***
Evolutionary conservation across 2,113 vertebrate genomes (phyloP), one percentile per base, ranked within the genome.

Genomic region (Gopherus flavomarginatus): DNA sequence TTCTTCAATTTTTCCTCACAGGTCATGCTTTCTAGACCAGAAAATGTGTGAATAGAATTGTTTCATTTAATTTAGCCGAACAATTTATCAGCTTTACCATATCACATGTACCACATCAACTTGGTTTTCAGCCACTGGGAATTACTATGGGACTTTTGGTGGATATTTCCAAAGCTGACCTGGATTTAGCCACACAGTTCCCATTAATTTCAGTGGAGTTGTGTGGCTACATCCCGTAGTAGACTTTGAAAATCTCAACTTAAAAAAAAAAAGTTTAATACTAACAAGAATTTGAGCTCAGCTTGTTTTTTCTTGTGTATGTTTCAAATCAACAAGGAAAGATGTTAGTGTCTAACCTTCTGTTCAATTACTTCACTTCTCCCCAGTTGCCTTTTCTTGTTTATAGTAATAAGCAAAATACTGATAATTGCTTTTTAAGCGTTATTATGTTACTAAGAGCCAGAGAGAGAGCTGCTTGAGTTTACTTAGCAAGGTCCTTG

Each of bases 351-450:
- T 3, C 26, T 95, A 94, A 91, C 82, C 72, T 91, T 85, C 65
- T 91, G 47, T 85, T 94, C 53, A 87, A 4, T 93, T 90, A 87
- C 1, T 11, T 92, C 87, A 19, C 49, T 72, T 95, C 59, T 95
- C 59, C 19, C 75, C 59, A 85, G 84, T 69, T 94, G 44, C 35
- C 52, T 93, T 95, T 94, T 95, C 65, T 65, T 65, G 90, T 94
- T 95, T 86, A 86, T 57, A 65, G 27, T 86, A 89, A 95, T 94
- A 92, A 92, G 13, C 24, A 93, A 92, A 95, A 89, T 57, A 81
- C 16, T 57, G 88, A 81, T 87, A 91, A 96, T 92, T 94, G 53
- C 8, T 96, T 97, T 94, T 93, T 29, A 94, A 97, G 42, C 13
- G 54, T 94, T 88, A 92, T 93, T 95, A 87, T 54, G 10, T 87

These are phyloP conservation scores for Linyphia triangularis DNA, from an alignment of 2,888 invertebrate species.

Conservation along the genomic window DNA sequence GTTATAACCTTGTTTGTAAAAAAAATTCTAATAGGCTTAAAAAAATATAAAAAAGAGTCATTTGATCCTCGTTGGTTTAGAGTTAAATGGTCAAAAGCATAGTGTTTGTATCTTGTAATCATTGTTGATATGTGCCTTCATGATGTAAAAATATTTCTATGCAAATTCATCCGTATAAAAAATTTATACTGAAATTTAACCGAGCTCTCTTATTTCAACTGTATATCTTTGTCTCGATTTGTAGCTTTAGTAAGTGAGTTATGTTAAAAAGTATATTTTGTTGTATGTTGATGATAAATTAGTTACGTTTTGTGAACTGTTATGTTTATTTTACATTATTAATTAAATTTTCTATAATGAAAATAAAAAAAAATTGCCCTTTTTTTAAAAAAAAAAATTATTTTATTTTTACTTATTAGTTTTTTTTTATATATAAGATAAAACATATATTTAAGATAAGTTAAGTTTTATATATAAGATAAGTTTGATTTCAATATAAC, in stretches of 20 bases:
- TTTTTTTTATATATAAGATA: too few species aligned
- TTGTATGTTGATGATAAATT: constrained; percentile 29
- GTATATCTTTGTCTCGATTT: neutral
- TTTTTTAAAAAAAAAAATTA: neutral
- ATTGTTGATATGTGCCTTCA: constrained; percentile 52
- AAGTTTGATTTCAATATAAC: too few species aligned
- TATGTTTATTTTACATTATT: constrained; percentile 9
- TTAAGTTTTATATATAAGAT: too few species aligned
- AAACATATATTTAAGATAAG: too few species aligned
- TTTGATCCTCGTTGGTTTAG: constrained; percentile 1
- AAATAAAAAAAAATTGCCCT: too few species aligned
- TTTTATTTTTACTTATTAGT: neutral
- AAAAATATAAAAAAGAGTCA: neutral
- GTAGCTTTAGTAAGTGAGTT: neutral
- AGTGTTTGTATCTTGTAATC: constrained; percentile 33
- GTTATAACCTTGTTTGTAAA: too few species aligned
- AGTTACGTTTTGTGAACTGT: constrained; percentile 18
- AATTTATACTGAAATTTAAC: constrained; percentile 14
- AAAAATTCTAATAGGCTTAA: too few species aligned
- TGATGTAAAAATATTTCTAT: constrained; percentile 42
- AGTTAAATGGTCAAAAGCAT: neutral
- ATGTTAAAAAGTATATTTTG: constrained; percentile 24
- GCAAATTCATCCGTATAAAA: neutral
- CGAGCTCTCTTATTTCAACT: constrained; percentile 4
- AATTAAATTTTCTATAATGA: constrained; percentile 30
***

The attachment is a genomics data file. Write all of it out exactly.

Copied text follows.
Evolutionary conservation across 2,113 vertebrate genomes (phyloP), one percentile per base, ranked within the genome.

Genomic region (Gopherus flavomarginatus): DNA sequence TTCTTCAATTTTTCCTCACAGGTCATGCTTTCTAGACCAGAAAATGTGTGAATAGAATTGTTTCATTTAATTTAGCCGAACAATTTATCAGCTTTACCATATCACATGTACCACATCAACTTGGTTTTCAGCCACTGGGAATTACTATGGGACTTTTGGTGGATATTTCCAAAGCTGACCTGGATTTAGCCACACAGTTCCCATTAATTTCAGTGGAGTTGTGTGGCTACATCCCGTAGTAGACTTTGAAAATCTCAACTTAAAAAAAAAAAGTTTAATACTAACAAGAATTTGAGCTCAGCTTGTTTTTTCTTGTGTATGTTTCAAATCAACAAGGAAAGATGTTAGTGTCTAACCTTCTGTTCAATTACTTCACTTCTCCCCAGTTGCCTTTTCTTGTTTATAGTAATAAGCAAAATACTGATAATTGCTTTTTAAGCGTTATTATGTTACTAAGAGCCAGAGAGAGAGCTGCTTGAGTTTACTTAGCAAGGTCCTTG

Each of bases 351-450:
- T 3, C 26, T 95, A 94, A 91, C 82, C 72, T 91, T 85, C 65
- T 91, G 47, T 85, T 94, C 53, A 87, A 4, T 93, T 90, A 87
- C 1, T 11, T 92, C 87, A 19, C 49, T 72, T 95, C 59, T 95
- C 59, C 19, C 75, C 59, A 85, G 84, T 69, T 94, G 44, C 35
- C 52, T 93, T 95, T 94, T 95, C 65, T 65, T 65, G 90, T 94
- T 95, T 86, A 86, T 57, A 65, G 27, T 86, A 89, A 95, T 94
- A 92, A 92, G 13, C 24, A 93, A 92, A 95, A 89, T 57, A 81
- C 16, T 57, G 88, A 81, T 87, A 91, A 96, T 92, T 94, G 53
- C 8, T 96, T 97, T 94, T 93, T 29, A 94, A 97, G 42, C 13
- G 54, T 94, T 88, A 92, T 93, T 95, A 87, T 54, G 10, T 87

These are phyloP conservation scores for Linyphia triangularis DNA, from an alignment of 2,888 invertebrate species.

Conservation along the genomic window DNA sequence GTTATAACCTTGTTTGTAAAAAAAATTCTAATAGGCTTAAAAAAATATAAAAAAGAGTCATTTGATCCTCGTTGGTTTAGAGTTAAATGGTCAAAAGCATAGTGTTTGTATCTTGTAATCATTGTTGATATGTGCCTTCATGATGTAAAAATATTTCTATGCAAATTCATCCGTATAAAAAATTTATACTGAAATTTAACCGAGCTCTCTTATTTCAACTGTATATCTTTGTCTCGATTTGTAGCTTTAGTAAGTGAGTTATGTTAAAAAGTATATTTTGTTGTATGTTGATGATAAATTAGTTACGTTTTGTGAACTGTTATGTTTATTTTACATTATTAATTAAATTTTCTATAATGAAAATAAAAAAAAATTGCCCTTTTTTTAAAAAAAAAAATTATTTTATTTTTACTTATTAGTTTTTTTTTATATATAAGATAAAACATATATTTAAGATAAGTTAAGTTTTATATATAAGATAAGTTTGATTTCAATATAAC, in stretches of 20 bases:
- TTTTTTTTATATATAAGATA: too few species aligned
- TTGTATGTTGATGATAAATT: constrained; percentile 29
- GTATATCTTTGTCTCGATTT: neutral
- TTTTTTAAAAAAAAAAATTA: neutral
- ATTGTTGATATGTGCCTTCA: constrained; percentile 52
- AAGTTTGATTTCAATATAAC: too few species aligned
- TATGTTTATTTTACATTATT: constrained; percentile 9
- TTAAGTTTTATATATAAGAT: too few species aligned
- AAACATATATTTAAGATAAG: too few species aligned
- TTTGATCCTCGTTGGTTTAG: constrained; percentile 1
- AAATAAAAAAAAATTGCCCT: too few species aligned
- TTTTATTTTTACTTATTAGT: neutral
- AAAAATATAAAAAAGAGTCA: neutral
- GTAGCTTTAGTAAGTGAGTT: neutral
- AGTGTTTGTATCTTGTAATC: constrained; percentile 33
- GTTATAACCTTGTTTGTAAA: too few species aligned
- AGTTACGTTTTGTGAACTGT: constrained; percentile 18
- AATTTATACTGAAATTTAAC: constrained; percentile 14
- AAAAATTCTAATAGGCTTAA: too few species aligned
- TGATGTAAAAATATTTCTAT: constrained; percentile 42
- AGTTAAATGGTCAAAAGCAT: neutral
- ATGTTAAAAAGTATATTTTG: constrained; percentile 24
- GCAAATTCATCCGTATAAAA: neutral
- CGAGCTCTCTTATTTCAACT: constrained; percentile 4
- AATTAAATTTTCTATAATGA: constrained; percentile 30